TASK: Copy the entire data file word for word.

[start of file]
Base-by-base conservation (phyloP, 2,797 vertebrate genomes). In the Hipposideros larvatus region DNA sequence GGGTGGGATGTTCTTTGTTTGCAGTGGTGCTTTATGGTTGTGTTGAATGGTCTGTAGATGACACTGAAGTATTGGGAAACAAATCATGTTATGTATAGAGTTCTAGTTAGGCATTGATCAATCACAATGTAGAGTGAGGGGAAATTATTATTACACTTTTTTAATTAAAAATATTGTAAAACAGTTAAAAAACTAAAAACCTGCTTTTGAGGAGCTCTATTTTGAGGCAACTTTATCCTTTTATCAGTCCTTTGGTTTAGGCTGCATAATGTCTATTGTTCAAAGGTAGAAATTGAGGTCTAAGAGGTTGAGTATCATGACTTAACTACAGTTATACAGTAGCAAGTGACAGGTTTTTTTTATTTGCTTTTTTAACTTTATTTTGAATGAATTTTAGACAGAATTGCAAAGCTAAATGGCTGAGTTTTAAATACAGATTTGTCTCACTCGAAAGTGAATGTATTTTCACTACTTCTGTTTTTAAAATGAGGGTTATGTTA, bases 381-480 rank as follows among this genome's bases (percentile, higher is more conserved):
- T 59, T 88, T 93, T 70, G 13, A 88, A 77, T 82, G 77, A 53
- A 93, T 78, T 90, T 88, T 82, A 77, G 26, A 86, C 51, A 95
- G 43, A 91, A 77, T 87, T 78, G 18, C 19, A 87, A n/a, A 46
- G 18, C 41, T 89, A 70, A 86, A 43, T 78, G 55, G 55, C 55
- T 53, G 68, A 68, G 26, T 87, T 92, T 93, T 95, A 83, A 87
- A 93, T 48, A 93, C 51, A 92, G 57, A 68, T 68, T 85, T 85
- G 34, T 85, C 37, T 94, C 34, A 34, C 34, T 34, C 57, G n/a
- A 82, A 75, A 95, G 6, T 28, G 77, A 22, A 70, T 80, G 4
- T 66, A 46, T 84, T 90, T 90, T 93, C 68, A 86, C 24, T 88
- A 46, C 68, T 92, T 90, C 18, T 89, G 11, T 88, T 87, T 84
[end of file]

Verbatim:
Base-by-base conservation (phyloP, 2,797 vertebrate genomes). In the Hipposideros larvatus region DNA sequence GGGTGGGATGTTCTTTGTTTGCAGTGGTGCTTTATGGTTGTGTTGAATGGTCTGTAGATGACACTGAAGTATTGGGAAACAAATCATGTTATGTATAGAGTTCTAGTTAGGCATTGATCAATCACAATGTAGAGTGAGGGGAAATTATTATTACACTTTTTTAATTAAAAATATTGTAAAACAGTTAAAAAACTAAAAACCTGCTTTTGAGGAGCTCTATTTTGAGGCAACTTTATCCTTTTATCAGTCCTTTGGTTTAGGCTGCATAATGTCTATTGTTCAAAGGTAGAAATTGAGGTCTAAGAGGTTGAGTATCATGACTTAACTACAGTTATACAGTAGCAAGTGACAGGTTTTTTTTATTTGCTTTTTTAACTTTATTTTGAATGAATTTTAGACAGAATTGCAAAGCTAAATGGCTGAGTTTTAAATACAGATTTGTCTCACTCGAAAGTGAATGTATTTTCACTACTTCTGTTTTTAAAATGAGGGTTATGTTA, bases 381-480 rank as follows among this genome's bases (percentile, higher is more conserved):
- T 59, T 88, T 93, T 70, G 13, A 88, A 77, T 82, G 77, A 53
- A 93, T 78, T 90, T 88, T 82, A 77, G 26, A 86, C 51, A 95
- G 43, A 91, A 77, T 87, T 78, G 18, C 19, A 87, A n/a, A 46
- G 18, C 41, T 89, A 70, A 86, A 43, T 78, G 55, G 55, C 55
- T 53, G 68, A 68, G 26, T 87, T 92, T 93, T 95, A 83, A 87
- A 93, T 48, A 93, C 51, A 92, G 57, A 68, T 68, T 85, T 85
- G 34, T 85, C 37, T 94, C 34, A 34, C 34, T 34, C 57, G n/a
- A 82, A 75, A 95, G 6, T 28, G 77, A 22, A 70, T 80, G 4
- T 66, A 46, T 84, T 90, T 90, T 93, C 68, A 86, C 24, T 88
- A 46, C 68, T 92, T 90, C 18, T 89, G 11, T 88, T 87, T 84